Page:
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What is the difference between a regular water heater and a direct vent water heater?
Friday, August 17, 2018
The most common gas water heater is technically called an “atmospheric vent” type. Because warm air rises, the hot gases created by combustion are pulled by natural convection up a vertical metal flue through the roof to the outside. The air around the base of the water heater is pulled into the burner chamber for combustion by the same convection flow. It’s a tried-and-true, simple system, that does not require electric power or moving parts.
Direct vent water heaters, like the one shown above, do not utilize the air in the room around the water heater for combustion. Instead, a large flexible pipe runs from the water heater through an adjacent wall to the exterior. Centered inside the large pipe is a smaller pipe that carries out the hot air created by the burning gas. The donut shape area surrounding the small inner pipe is used for bringing outside air into the burner chamber for combustion. An alternate design uses two flexible pipes, with the supply air pipe being completely separate.
The direct vent design solves two problems that are inherent in an atmospheric vent water heater:
- Water heater manufacturers use a gap between the top of the water heater flue and the vent connector pipe above it in a regular water heater to pull additional air into the upward flow of combustion air to help it exit more efficiently. There is a tapered cone-shape above the gap, called a “draft hood.” If the draft hood gets knocked out of alignment with the opening at the center of the top of the water heater or there is negative air pressure created by an adjacent appliance such as a furnace or clothes dryer, combustion gases may flow out of the draft hood instead of fresh air being pulled into it.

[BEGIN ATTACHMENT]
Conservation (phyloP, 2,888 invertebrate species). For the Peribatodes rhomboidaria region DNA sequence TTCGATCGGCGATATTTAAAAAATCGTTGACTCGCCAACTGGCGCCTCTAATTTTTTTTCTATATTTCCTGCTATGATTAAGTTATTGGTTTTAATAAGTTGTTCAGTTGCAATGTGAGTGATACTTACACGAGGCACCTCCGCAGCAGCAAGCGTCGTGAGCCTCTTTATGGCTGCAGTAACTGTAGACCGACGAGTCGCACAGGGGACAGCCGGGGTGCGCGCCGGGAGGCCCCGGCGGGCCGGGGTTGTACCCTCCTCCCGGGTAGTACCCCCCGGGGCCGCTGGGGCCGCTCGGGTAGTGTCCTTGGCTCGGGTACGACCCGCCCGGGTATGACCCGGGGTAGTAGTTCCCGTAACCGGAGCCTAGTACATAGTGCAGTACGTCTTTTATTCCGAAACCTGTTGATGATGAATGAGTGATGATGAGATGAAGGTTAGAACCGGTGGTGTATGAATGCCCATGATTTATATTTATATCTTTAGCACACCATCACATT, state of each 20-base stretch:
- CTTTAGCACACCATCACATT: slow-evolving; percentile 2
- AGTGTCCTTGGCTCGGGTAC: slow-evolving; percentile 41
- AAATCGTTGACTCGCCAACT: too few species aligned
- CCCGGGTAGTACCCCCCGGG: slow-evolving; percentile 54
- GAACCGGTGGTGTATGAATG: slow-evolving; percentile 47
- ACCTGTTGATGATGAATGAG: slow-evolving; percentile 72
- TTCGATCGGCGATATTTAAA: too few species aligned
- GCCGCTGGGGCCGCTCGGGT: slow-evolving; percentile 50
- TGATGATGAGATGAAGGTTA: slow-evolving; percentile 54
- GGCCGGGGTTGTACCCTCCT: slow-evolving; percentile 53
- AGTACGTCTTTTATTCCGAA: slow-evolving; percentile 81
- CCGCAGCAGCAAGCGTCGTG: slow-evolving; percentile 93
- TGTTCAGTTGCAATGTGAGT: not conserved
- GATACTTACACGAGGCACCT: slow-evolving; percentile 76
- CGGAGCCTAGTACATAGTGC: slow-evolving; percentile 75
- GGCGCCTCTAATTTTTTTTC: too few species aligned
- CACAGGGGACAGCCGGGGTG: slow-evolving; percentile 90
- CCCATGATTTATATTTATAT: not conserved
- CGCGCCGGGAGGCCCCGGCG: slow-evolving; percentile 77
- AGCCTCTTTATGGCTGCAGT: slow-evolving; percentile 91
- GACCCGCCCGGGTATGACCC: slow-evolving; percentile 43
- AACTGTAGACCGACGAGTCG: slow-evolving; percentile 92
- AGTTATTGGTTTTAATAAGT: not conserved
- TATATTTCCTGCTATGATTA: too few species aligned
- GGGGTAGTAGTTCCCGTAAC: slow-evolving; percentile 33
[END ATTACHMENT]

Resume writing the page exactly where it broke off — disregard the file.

This is called “backdrafting” and, under certain circumstances, can allow carbon monoxide to be emitted into the area around the water heater. If the water heater is located, in or adjacent to, a living area it can result in death of the home’s occupants.
- For every cubic foot of air that is drawn into the base of an atmospheric vent water heater for combustion, and then flows out the vent above the roof, another cubic foot of outside air is pulled into the room by the negative air pressure. This means a lot of air is being sucked out of—and into—the home, which is called “air infiltration” in building science. It’s not a good thing.
A direct vent water heater draws all its air for combustion from the outside and returns the combustion gases to the exterior, in essentially a sealed system. There is no chance of backdrafting and no negative air pressure created inside the home. Also, because they vent thru adjacent exterior wall, they are typically easier to install.
The only downside is that direct vent water heaters are significantly more expensive, running up to twice as much as a regular water heater. There are also power direct vent models, which use a fan to exhaust combustion gases. This overcomes the limitation of a regular direct vent water heater, which must be located adjacent to an exterior wall. You can read about them at our blog post “What is the difference between a regular water heater and a power vent water heater?"
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